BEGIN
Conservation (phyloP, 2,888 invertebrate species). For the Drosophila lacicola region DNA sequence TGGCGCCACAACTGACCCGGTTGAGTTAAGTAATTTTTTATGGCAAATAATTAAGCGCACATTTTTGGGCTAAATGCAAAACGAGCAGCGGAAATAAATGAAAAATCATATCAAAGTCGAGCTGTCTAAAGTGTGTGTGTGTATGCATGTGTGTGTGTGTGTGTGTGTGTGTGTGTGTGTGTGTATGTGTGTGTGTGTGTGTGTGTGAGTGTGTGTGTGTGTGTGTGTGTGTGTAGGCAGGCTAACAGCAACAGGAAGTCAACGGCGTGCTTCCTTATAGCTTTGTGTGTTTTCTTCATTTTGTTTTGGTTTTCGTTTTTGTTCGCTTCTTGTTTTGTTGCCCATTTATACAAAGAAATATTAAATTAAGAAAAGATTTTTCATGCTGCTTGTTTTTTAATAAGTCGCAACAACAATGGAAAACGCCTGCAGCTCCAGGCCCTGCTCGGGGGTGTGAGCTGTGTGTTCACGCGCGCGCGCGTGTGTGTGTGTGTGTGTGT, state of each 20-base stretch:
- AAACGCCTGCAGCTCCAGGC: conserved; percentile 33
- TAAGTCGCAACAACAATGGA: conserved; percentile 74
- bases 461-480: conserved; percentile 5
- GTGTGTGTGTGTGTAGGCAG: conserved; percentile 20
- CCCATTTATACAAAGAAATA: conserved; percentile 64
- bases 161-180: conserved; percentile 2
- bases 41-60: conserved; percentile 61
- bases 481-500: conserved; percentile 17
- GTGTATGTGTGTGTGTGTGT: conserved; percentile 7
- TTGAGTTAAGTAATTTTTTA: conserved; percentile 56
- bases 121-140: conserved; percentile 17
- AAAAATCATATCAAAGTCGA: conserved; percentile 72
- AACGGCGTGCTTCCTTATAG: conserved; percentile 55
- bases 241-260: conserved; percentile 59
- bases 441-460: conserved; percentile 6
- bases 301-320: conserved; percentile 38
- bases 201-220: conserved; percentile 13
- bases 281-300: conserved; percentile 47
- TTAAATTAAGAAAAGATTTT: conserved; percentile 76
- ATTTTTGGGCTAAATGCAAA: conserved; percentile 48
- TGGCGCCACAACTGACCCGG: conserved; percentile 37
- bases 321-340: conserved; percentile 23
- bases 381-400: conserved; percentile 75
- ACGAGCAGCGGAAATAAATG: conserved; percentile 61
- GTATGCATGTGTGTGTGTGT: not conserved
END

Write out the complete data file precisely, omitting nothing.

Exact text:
Conservation (phyloP, 2,888 invertebrate species). For the Drosophila lacicola region DNA sequence TGGCGCCACAACTGACCCGGTTGAGTTAAGTAATTTTTTATGGCAAATAATTAAGCGCACATTTTTGGGCTAAATGCAAAACGAGCAGCGGAAATAAATGAAAAATCATATCAAAGTCGAGCTGTCTAAAGTGTGTGTGTGTATGCATGTGTGTGTGTGTGTGTGTGTGTGTGTGTGTGTGTGTATGTGTGTGTGTGTGTGTGTGTGAGTGTGTGTGTGTGTGTGTGTGTGTGTAGGCAGGCTAACAGCAACAGGAAGTCAACGGCGTGCTTCCTTATAGCTTTGTGTGTTTTCTTCATTTTGTTTTGGTTTTCGTTTTTGTTCGCTTCTTGTTTTGTTGCCCATTTATACAAAGAAATATTAAATTAAGAAAAGATTTTTCATGCTGCTTGTTTTTTAATAAGTCGCAACAACAATGGAAAACGCCTGCAGCTCCAGGCCCTGCTCGGGGGTGTGAGCTGTGTGTTCACGCGCGCGCGCGTGTGTGTGTGTGTGTGTGT, state of each 20-base stretch:
- AAACGCCTGCAGCTCCAGGC: conserved; percentile 33
- TAAGTCGCAACAACAATGGA: conserved; percentile 74
- bases 461-480: conserved; percentile 5
- GTGTGTGTGTGTGTAGGCAG: conserved; percentile 20
- CCCATTTATACAAAGAAATA: conserved; percentile 64
- bases 161-180: conserved; percentile 2
- bases 41-60: conserved; percentile 61
- bases 481-500: conserved; percentile 17
- GTGTATGTGTGTGTGTGTGT: conserved; percentile 7
- TTGAGTTAAGTAATTTTTTA: conserved; percentile 56
- bases 121-140: conserved; percentile 17
- AAAAATCATATCAAAGTCGA: conserved; percentile 72
- AACGGCGTGCTTCCTTATAG: conserved; percentile 55
- bases 241-260: conserved; percentile 59
- bases 441-460: conserved; percentile 6
- bases 301-320: conserved; percentile 38
- bases 201-220: conserved; percentile 13
- bases 281-300: conserved; percentile 47
- TTAAATTAAGAAAAGATTTT: conserved; percentile 76
- ATTTTTGGGCTAAATGCAAA: conserved; percentile 48
- TGGCGCCACAACTGACCCGG: conserved; percentile 37
- bases 321-340: conserved; percentile 23
- bases 381-400: conserved; percentile 75
- ACGAGCAGCGGAAATAAATG: conserved; percentile 61
- GTATGCATGTGTGTGTGTGT: not conserved